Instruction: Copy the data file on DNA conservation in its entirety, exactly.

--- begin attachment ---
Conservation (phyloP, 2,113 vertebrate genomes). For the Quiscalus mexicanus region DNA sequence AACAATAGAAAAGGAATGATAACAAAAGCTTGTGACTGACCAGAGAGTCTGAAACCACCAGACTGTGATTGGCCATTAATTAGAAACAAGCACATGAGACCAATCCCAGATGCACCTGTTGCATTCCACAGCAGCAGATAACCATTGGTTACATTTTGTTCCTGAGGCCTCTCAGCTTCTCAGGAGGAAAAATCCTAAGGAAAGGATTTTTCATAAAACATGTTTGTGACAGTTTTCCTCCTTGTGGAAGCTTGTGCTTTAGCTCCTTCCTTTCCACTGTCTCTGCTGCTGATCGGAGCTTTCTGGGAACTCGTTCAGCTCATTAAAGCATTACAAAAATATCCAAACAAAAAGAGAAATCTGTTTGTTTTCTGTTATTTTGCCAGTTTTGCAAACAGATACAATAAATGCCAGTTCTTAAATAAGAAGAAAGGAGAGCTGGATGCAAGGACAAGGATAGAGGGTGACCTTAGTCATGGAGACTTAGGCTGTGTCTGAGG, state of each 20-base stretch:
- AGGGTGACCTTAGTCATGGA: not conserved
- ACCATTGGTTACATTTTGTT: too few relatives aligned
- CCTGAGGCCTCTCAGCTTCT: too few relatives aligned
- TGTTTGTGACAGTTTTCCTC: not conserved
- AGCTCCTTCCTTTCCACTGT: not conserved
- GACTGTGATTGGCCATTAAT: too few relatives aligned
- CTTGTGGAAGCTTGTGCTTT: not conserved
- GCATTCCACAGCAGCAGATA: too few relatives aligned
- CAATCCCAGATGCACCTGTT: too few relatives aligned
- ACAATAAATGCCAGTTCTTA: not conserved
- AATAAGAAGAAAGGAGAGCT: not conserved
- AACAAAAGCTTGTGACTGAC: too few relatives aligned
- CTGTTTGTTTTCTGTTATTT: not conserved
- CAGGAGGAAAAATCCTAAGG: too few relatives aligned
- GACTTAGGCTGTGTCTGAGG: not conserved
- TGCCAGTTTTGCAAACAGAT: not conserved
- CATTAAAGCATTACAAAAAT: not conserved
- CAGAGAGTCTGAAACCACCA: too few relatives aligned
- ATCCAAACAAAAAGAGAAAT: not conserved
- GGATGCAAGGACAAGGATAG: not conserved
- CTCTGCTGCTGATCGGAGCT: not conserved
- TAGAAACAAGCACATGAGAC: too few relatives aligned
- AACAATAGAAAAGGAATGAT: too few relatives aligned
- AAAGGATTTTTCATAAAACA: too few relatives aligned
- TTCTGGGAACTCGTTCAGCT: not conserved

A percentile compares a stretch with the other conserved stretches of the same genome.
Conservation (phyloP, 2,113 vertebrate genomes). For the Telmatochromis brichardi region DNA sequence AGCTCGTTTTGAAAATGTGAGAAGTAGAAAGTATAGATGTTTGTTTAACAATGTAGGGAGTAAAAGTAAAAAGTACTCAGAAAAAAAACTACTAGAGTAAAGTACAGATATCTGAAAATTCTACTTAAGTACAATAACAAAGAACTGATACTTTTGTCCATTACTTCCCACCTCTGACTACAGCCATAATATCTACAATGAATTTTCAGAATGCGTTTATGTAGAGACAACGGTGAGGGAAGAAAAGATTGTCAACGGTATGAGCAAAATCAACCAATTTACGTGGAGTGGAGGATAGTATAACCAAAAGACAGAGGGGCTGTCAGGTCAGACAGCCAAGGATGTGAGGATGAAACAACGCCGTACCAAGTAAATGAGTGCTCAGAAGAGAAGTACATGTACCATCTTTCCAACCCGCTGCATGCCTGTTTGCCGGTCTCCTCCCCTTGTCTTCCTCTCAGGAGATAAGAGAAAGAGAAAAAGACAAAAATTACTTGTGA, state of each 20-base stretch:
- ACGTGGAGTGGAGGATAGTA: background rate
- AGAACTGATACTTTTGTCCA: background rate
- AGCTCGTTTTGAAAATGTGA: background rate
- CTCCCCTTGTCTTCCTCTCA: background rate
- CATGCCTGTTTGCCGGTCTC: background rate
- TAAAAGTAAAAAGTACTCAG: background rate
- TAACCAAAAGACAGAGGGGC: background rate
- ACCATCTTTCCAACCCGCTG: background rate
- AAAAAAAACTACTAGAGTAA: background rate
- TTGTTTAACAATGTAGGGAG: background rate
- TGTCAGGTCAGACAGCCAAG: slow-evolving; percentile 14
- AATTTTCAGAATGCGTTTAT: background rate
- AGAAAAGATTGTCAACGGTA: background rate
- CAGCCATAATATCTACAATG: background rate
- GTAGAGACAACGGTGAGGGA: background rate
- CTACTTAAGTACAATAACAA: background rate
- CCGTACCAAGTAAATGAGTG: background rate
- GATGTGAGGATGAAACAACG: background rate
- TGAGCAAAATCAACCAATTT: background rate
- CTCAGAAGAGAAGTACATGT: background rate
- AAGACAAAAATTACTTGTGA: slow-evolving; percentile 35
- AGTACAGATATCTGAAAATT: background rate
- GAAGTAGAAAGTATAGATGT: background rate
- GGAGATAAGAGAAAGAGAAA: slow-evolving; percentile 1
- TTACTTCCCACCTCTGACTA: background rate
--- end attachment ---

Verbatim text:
Conservation (phyloP, 2,113 vertebrate genomes). For the Quiscalus mexicanus region DNA sequence AACAATAGAAAAGGAATGATAACAAAAGCTTGTGACTGACCAGAGAGTCTGAAACCACCAGACTGTGATTGGCCATTAATTAGAAACAAGCACATGAGACCAATCCCAGATGCACCTGTTGCATTCCACAGCAGCAGATAACCATTGGTTACATTTTGTTCCTGAGGCCTCTCAGCTTCTCAGGAGGAAAAATCCTAAGGAAAGGATTTTTCATAAAACATGTTTGTGACAGTTTTCCTCCTTGTGGAAGCTTGTGCTTTAGCTCCTTCCTTTCCACTGTCTCTGCTGCTGATCGGAGCTTTCTGGGAACTCGTTCAGCTCATTAAAGCATTACAAAAATATCCAAACAAAAAGAGAAATCTGTTTGTTTTCTGTTATTTTGCCAGTTTTGCAAACAGATACAATAAATGCCAGTTCTTAAATAAGAAGAAAGGAGAGCTGGATGCAAGGACAAGGATAGAGGGTGACCTTAGTCATGGAGACTTAGGCTGTGTCTGAGG, state of each 20-base stretch:
- AGGGTGACCTTAGTCATGGA: not conserved
- ACCATTGGTTACATTTTGTT: too few relatives aligned
- CCTGAGGCCTCTCAGCTTCT: too few relatives aligned
- TGTTTGTGACAGTTTTCCTC: not conserved
- AGCTCCTTCCTTTCCACTGT: not conserved
- GACTGTGATTGGCCATTAAT: too few relatives aligned
- CTTGTGGAAGCTTGTGCTTT: not conserved
- GCATTCCACAGCAGCAGATA: too few relatives aligned
- CAATCCCAGATGCACCTGTT: too few relatives aligned
- ACAATAAATGCCAGTTCTTA: not conserved
- AATAAGAAGAAAGGAGAGCT: not conserved
- AACAAAAGCTTGTGACTGAC: too few relatives aligned
- CTGTTTGTTTTCTGTTATTT: not conserved
- CAGGAGGAAAAATCCTAAGG: too few relatives aligned
- GACTTAGGCTGTGTCTGAGG: not conserved
- TGCCAGTTTTGCAAACAGAT: not conserved
- CATTAAAGCATTACAAAAAT: not conserved
- CAGAGAGTCTGAAACCACCA: too few relatives aligned
- ATCCAAACAAAAAGAGAAAT: not conserved
- GGATGCAAGGACAAGGATAG: not conserved
- CTCTGCTGCTGATCGGAGCT: not conserved
- TAGAAACAAGCACATGAGAC: too few relatives aligned
- AACAATAGAAAAGGAATGAT: too few relatives aligned
- AAAGGATTTTTCATAAAACA: too few relatives aligned
- TTCTGGGAACTCGTTCAGCT: not conserved

A percentile compares a stretch with the other conserved stretches of the same genome.
Conservation (phyloP, 2,113 vertebrate genomes). For the Telmatochromis brichardi region DNA sequence AGCTCGTTTTGAAAATGTGAGAAGTAGAAAGTATAGATGTTTGTTTAACAATGTAGGGAGTAAAAGTAAAAAGTACTCAGAAAAAAAACTACTAGAGTAAAGTACAGATATCTGAAAATTCTACTTAAGTACAATAACAAAGAACTGATACTTTTGTCCATTACTTCCCACCTCTGACTACAGCCATAATATCTACAATGAATTTTCAGAATGCGTTTATGTAGAGACAACGGTGAGGGAAGAAAAGATTGTCAACGGTATGAGCAAAATCAACCAATTTACGTGGAGTGGAGGATAGTATAACCAAAAGACAGAGGGGCTGTCAGGTCAGACAGCCAAGGATGTGAGGATGAAACAACGCCGTACCAAGTAAATGAGTGCTCAGAAGAGAAGTACATGTACCATCTTTCCAACCCGCTGCATGCCTGTTTGCCGGTCTCCTCCCCTTGTCTTCCTCTCAGGAGATAAGAGAAAGAGAAAAAGACAAAAATTACTTGTGA, state of each 20-base stretch:
- ACGTGGAGTGGAGGATAGTA: background rate
- AGAACTGATACTTTTGTCCA: background rate
- AGCTCGTTTTGAAAATGTGA: background rate
- CTCCCCTTGTCTTCCTCTCA: background rate
- CATGCCTGTTTGCCGGTCTC: background rate
- TAAAAGTAAAAAGTACTCAG: background rate
- TAACCAAAAGACAGAGGGGC: background rate
- ACCATCTTTCCAACCCGCTG: background rate
- AAAAAAAACTACTAGAGTAA: background rate
- TTGTTTAACAATGTAGGGAG: background rate
- TGTCAGGTCAGACAGCCAAG: slow-evolving; percentile 14
- AATTTTCAGAATGCGTTTAT: background rate
- AGAAAAGATTGTCAACGGTA: background rate
- CAGCCATAATATCTACAATG: background rate
- GTAGAGACAACGGTGAGGGA: background rate
- CTACTTAAGTACAATAACAA: background rate
- CCGTACCAAGTAAATGAGTG: background rate
- GATGTGAGGATGAAACAACG: background rate
- TGAGCAAAATCAACCAATTT: background rate
- CTCAGAAGAGAAGTACATGT: background rate
- AAGACAAAAATTACTTGTGA: slow-evolving; percentile 35
- AGTACAGATATCTGAAAATT: background rate
- GAAGTAGAAAGTATAGATGT: background rate
- GGAGATAAGAGAAAGAGAAA: slow-evolving; percentile 1
- TTACTTCCCACCTCTGACTA: background rate